What Happens When Your Weight Falls Below Your Set Point?

What Happens When Your Weight Falls Below Your Set Point?

The theory of metabolic suppression says that when a dieter’s weight falls below his or her set point, he or she is likely to experience some negative consequences. These can include hypothermia or metabolic suppression, or both. It’s important to understand what these conditions are, because they can make losing weight difficult and even dangerous. Below are some of the consequences that a dieter may experience when his or her weight falls below his or her set point.

Metabolic suppression

Although the “Biggest Loser” diet may be responsible for a large portion of the regaining of lost weight, it is not the only culprit. Studies have shown that metabolic suppression is common in dieters, even those who maintain their weight for years. In fact, the speed of weight loss has no bearing on weight regain, and weight plans with different types of calories lead to similar weight loss.

During the intervention period, dieters’ resting metabolic rate is suppressed, which impedes weight loss. The biggest loser contestants experienced the largest metabolic adaptation during the course of the competition. Interestingly, participants who maintained their weight at the end of the contest were more likely to continue experiencing metabolic suppression after six years. Therefore, it is likely that metabolic adaptation is proportional to the amount of weight loss, unless the dieter’s weight loss has been permanent.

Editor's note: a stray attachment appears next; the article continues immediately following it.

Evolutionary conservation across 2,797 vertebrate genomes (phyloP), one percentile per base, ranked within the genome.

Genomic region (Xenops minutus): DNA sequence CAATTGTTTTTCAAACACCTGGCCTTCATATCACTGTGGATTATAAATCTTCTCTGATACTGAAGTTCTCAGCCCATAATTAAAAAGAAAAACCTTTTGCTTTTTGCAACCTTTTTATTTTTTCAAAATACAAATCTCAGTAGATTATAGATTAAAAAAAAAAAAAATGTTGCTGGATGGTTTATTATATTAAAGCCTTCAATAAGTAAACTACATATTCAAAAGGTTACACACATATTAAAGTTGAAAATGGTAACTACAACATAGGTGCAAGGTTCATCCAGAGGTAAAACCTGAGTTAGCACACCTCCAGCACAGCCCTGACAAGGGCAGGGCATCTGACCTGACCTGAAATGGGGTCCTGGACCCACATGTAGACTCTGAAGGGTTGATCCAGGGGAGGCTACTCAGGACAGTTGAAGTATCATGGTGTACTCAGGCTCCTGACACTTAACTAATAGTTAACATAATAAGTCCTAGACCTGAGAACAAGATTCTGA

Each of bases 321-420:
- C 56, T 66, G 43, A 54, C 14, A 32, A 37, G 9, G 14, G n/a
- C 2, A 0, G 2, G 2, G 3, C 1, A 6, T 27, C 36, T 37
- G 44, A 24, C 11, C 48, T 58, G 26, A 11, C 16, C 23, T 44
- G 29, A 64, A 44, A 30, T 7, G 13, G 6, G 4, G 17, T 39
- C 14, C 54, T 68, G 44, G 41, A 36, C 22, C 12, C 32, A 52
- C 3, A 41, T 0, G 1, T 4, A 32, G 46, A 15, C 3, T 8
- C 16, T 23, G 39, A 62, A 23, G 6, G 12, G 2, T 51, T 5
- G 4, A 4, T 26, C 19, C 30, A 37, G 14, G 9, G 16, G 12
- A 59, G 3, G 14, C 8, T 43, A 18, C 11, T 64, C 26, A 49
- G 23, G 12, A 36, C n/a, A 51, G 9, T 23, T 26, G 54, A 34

The magnitude of metabolic adaptation was related to the amount of weight lost, but this did not reach statistical significance. However, metabolic adaptation was associated with more weight loss at the end of the competition, as shown in Figure 4B. After six years, the metabolic adaptation increased to -499+-207 kcal/d, but was not significantly related to weight regain.

Hypothermia

Fever is a condition where the body temperature is elevated above the normal body temperature. It is not an exogenous source of heat. Instead, it is induced in the internal environment. Fever usually causes reduced appetite. Fever is a symptom of hyperthermia relative to the internal optimum temperature. Voluntary appetite suppression is not an indication of hyperthermia, although it is often present in conjunction with symptoms of hypothermia.

Deficiency of a set point in a diet

If the theory of set points is correct, dieters are likely to gain weight again. In fact, more than ninety percent of dieters regain their weight within three to five years. Those that stay slim for longer are statistical unicorns – most often, they become nutrition “coaches” or become fitness instructors. They devote a lot of time to managing their food intake.

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